Bartenders Guide: Whiskey
"I love to sing, and I love to drink Scotch. Most people would rather hear me drink Scotch."
- George Burns
Whiskey is a man's drink. This does not mean that women shouldn't drink it. I have in fact witnessed a Catholic school girl suck down a fifth of Jack like it was tax-deductible. Sadly, this is probably what empowered her to refuse to marry me, but I digress.
What I mean, is that there is something inherently male about it, this beverage of smoke and leather and fire. Women who can appreciate and enjoy it are sexy like women who smoke the occasional cigar or don a man's tuxedo...you want her, instantly. Meanwhile, a guy in a dress is well...a weirdo in a dress. Same thing goes for little pink cocktails. Every time you see a man with a pink cocktail, Burt Reynolds' moustache gets a little bit smaller...and that, my friend, diminishes us all.
It is impossible for me to sum up whiskey on a page, or even in a trilogy...there is too much to tell. But if I had to pick one single characteristic that all makers of whiskey share, from the Scots in the Highlands to an Allegheny Shine Runner...it would be pride. I've never met a whiskey man, or woman, who didn't take excessive, almost fanatical pride in what they had made.
I have my preferences. Some bourbons I find too sweet, some Scotch too medicinal. Now and then Jack's charcoal bite just clashes with whatever mood I happen to be in. You don't have to like everything, either. But try them...try them all, and respect them.
Somebody's heart is in there, I guarantee you.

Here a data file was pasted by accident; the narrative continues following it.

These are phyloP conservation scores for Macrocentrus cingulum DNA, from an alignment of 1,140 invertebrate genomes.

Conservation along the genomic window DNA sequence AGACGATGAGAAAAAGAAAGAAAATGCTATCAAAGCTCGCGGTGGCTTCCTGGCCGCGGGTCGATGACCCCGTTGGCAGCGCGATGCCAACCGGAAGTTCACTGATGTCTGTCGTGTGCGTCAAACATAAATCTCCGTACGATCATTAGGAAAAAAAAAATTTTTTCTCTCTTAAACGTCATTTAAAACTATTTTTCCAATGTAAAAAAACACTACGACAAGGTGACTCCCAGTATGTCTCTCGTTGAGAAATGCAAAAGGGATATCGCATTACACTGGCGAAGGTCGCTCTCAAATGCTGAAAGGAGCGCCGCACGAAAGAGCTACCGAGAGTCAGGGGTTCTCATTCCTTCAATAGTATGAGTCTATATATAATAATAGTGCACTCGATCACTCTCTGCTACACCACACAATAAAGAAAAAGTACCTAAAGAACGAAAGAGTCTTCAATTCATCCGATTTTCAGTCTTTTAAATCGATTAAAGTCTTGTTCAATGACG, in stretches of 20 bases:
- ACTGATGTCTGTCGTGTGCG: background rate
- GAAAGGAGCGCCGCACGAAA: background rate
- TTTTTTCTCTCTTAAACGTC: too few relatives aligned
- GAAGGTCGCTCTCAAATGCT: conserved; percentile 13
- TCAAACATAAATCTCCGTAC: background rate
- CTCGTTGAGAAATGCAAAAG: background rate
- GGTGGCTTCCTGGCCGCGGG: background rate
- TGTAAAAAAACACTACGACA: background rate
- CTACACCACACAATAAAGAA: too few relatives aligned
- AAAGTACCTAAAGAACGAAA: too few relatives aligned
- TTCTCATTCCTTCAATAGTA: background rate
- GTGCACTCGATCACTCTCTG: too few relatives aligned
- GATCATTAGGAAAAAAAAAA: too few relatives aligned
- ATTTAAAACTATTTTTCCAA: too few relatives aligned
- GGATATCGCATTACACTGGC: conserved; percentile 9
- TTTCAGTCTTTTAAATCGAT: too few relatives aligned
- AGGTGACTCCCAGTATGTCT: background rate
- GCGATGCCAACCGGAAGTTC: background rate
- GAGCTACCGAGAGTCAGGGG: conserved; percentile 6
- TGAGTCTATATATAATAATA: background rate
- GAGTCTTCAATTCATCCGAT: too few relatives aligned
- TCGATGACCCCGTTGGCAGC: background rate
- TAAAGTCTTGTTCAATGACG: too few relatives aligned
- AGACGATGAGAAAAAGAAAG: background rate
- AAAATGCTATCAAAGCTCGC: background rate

First and foremost, Whiskey is a BIG topic for the newcomer. I will do my best to break this down into manageable parts for you here, but I highly recommend clicking on the subcategories to read further about each one.
All whiskies are made from fermented grain mash, which is then distilled, aged in wood and (usually) cut with water. This is a lot like saying "all breads are made with flour and water." A bagel and a saltine are hardly the same thing, and neither are a bourbon and a Scotch.
Several grains may be used, including: barley, malted barley, rye, malted rye, wheat, and maize (corn).
There are several sub-types of whiskey that are labeled according to strict legal standards. The grains used and methods of production vary greatly, and this is what makes each type unique.
The major sub-types of Whiskey are:
Bourbon - Strictly American product made to exact standards. Click here.
Irish Whiskey - Must be made in Ireland from both malted and unmalted grains. Peat is rarely used for malting. Click here.
Scotch Whisky - Must be made in Scotland and is malted. If there's no "e", this almost always refers to Scotch. Click here.
Tennessee Whiskey - although this sub-type is officially recognized, it differs from bourbon only in that it is filtered through Sugar Maple charcoal. Jack Daniels is a leading example.
Japanese Whisky - made in a similar style as Scotch and recently gaining recognition as a serious competitor. Click here.
Rye Whiskey - Made from at least 51% rye and currently enjoying a small revival. Click Here.